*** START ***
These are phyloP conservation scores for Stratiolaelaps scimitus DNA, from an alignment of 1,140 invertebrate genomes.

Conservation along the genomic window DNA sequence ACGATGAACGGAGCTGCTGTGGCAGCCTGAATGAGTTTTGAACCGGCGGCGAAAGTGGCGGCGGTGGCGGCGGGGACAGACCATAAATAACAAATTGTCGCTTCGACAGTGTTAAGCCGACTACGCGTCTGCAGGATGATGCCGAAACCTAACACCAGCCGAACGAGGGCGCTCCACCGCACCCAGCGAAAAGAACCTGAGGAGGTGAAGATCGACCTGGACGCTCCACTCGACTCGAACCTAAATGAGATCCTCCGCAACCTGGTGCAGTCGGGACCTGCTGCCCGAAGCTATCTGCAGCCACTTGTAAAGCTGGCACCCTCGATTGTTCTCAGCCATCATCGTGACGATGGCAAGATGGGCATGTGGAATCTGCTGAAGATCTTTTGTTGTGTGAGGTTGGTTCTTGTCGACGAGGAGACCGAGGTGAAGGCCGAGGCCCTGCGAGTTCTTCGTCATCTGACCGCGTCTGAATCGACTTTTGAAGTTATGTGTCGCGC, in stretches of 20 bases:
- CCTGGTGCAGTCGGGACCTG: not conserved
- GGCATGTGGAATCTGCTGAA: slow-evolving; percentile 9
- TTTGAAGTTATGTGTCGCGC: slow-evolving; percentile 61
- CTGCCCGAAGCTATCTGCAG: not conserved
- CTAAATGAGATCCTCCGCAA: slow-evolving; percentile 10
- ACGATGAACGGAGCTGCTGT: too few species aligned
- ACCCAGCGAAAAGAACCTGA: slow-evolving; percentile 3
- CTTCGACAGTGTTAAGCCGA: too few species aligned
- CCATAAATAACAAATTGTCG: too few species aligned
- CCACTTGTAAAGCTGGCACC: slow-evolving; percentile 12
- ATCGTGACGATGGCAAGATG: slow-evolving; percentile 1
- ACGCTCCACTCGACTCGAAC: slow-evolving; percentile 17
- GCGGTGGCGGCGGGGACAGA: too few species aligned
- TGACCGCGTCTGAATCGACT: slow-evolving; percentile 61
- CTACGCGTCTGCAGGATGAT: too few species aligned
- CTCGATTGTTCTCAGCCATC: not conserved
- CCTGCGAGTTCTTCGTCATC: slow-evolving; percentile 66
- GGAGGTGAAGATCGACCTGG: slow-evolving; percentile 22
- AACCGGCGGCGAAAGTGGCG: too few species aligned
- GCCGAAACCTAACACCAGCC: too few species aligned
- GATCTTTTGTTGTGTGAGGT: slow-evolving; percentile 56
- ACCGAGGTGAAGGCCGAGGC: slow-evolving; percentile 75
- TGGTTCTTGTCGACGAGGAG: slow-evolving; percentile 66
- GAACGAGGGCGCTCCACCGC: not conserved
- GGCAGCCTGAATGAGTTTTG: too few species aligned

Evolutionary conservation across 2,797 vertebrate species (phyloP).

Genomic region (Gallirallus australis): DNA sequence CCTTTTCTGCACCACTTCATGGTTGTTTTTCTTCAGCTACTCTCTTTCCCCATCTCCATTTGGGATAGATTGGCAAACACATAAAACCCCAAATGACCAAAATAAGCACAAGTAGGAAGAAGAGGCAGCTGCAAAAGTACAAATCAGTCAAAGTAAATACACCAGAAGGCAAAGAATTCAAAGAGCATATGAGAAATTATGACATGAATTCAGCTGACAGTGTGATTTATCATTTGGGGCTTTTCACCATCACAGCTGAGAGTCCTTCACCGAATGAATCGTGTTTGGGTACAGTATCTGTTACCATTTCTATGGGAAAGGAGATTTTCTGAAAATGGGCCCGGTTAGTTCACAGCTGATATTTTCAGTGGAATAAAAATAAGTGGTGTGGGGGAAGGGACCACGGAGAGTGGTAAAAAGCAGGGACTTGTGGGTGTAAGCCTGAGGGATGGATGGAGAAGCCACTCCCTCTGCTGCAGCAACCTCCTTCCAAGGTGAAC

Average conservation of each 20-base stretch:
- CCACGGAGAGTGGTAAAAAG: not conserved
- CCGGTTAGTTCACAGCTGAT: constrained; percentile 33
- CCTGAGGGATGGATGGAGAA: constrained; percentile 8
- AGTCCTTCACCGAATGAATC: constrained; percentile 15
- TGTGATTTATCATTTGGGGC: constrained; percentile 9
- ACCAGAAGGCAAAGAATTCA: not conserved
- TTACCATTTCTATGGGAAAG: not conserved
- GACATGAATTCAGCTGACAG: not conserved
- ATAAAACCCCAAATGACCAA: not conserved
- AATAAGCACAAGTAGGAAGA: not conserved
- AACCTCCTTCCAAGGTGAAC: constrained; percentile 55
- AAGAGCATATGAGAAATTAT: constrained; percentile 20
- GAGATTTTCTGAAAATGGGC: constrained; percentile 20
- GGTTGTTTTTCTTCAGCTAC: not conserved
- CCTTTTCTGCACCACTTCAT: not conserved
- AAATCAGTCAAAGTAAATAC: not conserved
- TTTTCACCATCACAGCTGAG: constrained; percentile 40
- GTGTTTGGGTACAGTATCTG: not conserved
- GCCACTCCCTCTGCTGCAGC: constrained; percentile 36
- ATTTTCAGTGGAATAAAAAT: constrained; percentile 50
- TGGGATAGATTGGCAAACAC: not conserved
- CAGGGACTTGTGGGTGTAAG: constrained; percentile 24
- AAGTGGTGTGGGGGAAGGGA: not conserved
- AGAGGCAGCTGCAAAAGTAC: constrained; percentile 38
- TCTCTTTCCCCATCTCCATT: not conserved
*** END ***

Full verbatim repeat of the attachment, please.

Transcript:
These are phyloP conservation scores for Stratiolaelaps scimitus DNA, from an alignment of 1,140 invertebrate genomes.

Conservation along the genomic window DNA sequence ACGATGAACGGAGCTGCTGTGGCAGCCTGAATGAGTTTTGAACCGGCGGCGAAAGTGGCGGCGGTGGCGGCGGGGACAGACCATAAATAACAAATTGTCGCTTCGACAGTGTTAAGCCGACTACGCGTCTGCAGGATGATGCCGAAACCTAACACCAGCCGAACGAGGGCGCTCCACCGCACCCAGCGAAAAGAACCTGAGGAGGTGAAGATCGACCTGGACGCTCCACTCGACTCGAACCTAAATGAGATCCTCCGCAACCTGGTGCAGTCGGGACCTGCTGCCCGAAGCTATCTGCAGCCACTTGTAAAGCTGGCACCCTCGATTGTTCTCAGCCATCATCGTGACGATGGCAAGATGGGCATGTGGAATCTGCTGAAGATCTTTTGTTGTGTGAGGTTGGTTCTTGTCGACGAGGAGACCGAGGTGAAGGCCGAGGCCCTGCGAGTTCTTCGTCATCTGACCGCGTCTGAATCGACTTTTGAAGTTATGTGTCGCGC, in stretches of 20 bases:
- CCTGGTGCAGTCGGGACCTG: not conserved
- GGCATGTGGAATCTGCTGAA: slow-evolving; percentile 9
- TTTGAAGTTATGTGTCGCGC: slow-evolving; percentile 61
- CTGCCCGAAGCTATCTGCAG: not conserved
- CTAAATGAGATCCTCCGCAA: slow-evolving; percentile 10
- ACGATGAACGGAGCTGCTGT: too few species aligned
- ACCCAGCGAAAAGAACCTGA: slow-evolving; percentile 3
- CTTCGACAGTGTTAAGCCGA: too few species aligned
- CCATAAATAACAAATTGTCG: too few species aligned
- CCACTTGTAAAGCTGGCACC: slow-evolving; percentile 12
- ATCGTGACGATGGCAAGATG: slow-evolving; percentile 1
- ACGCTCCACTCGACTCGAAC: slow-evolving; percentile 17
- GCGGTGGCGGCGGGGACAGA: too few species aligned
- TGACCGCGTCTGAATCGACT: slow-evolving; percentile 61
- CTACGCGTCTGCAGGATGAT: too few species aligned
- CTCGATTGTTCTCAGCCATC: not conserved
- CCTGCGAGTTCTTCGTCATC: slow-evolving; percentile 66
- GGAGGTGAAGATCGACCTGG: slow-evolving; percentile 22
- AACCGGCGGCGAAAGTGGCG: too few species aligned
- GCCGAAACCTAACACCAGCC: too few species aligned
- GATCTTTTGTTGTGTGAGGT: slow-evolving; percentile 56
- ACCGAGGTGAAGGCCGAGGC: slow-evolving; percentile 75
- TGGTTCTTGTCGACGAGGAG: slow-evolving; percentile 66
- GAACGAGGGCGCTCCACCGC: not conserved
- GGCAGCCTGAATGAGTTTTG: too few species aligned

Evolutionary conservation across 2,797 vertebrate species (phyloP).

Genomic region (Gallirallus australis): DNA sequence CCTTTTCTGCACCACTTCATGGTTGTTTTTCTTCAGCTACTCTCTTTCCCCATCTCCATTTGGGATAGATTGGCAAACACATAAAACCCCAAATGACCAAAATAAGCACAAGTAGGAAGAAGAGGCAGCTGCAAAAGTACAAATCAGTCAAAGTAAATACACCAGAAGGCAAAGAATTCAAAGAGCATATGAGAAATTATGACATGAATTCAGCTGACAGTGTGATTTATCATTTGGGGCTTTTCACCATCACAGCTGAGAGTCCTTCACCGAATGAATCGTGTTTGGGTACAGTATCTGTTACCATTTCTATGGGAAAGGAGATTTTCTGAAAATGGGCCCGGTTAGTTCACAGCTGATATTTTCAGTGGAATAAAAATAAGTGGTGTGGGGGAAGGGACCACGGAGAGTGGTAAAAAGCAGGGACTTGTGGGTGTAAGCCTGAGGGATGGATGGAGAAGCCACTCCCTCTGCTGCAGCAACCTCCTTCCAAGGTGAAC

Average conservation of each 20-base stretch:
- CCACGGAGAGTGGTAAAAAG: not conserved
- CCGGTTAGTTCACAGCTGAT: constrained; percentile 33
- CCTGAGGGATGGATGGAGAA: constrained; percentile 8
- AGTCCTTCACCGAATGAATC: constrained; percentile 15
- TGTGATTTATCATTTGGGGC: constrained; percentile 9
- ACCAGAAGGCAAAGAATTCA: not conserved
- TTACCATTTCTATGGGAAAG: not conserved
- GACATGAATTCAGCTGACAG: not conserved
- ATAAAACCCCAAATGACCAA: not conserved
- AATAAGCACAAGTAGGAAGA: not conserved
- AACCTCCTTCCAAGGTGAAC: constrained; percentile 55
- AAGAGCATATGAGAAATTAT: constrained; percentile 20
- GAGATTTTCTGAAAATGGGC: constrained; percentile 20
- GGTTGTTTTTCTTCAGCTAC: not conserved
- CCTTTTCTGCACCACTTCAT: not conserved
- AAATCAGTCAAAGTAAATAC: not conserved
- TTTTCACCATCACAGCTGAG: constrained; percentile 40
- GTGTTTGGGTACAGTATCTG: not conserved
- GCCACTCCCTCTGCTGCAGC: constrained; percentile 36
- ATTTTCAGTGGAATAAAAAT: constrained; percentile 50
- TGGGATAGATTGGCAAACAC: not conserved
- CAGGGACTTGTGGGTGTAAG: constrained; percentile 24
- AAGTGGTGTGGGGGAAGGGA: not conserved
- AGAGGCAGCTGCAAAAGTAC: constrained; percentile 38
- TCTCTTTCCCCATCTCCATT: not conserved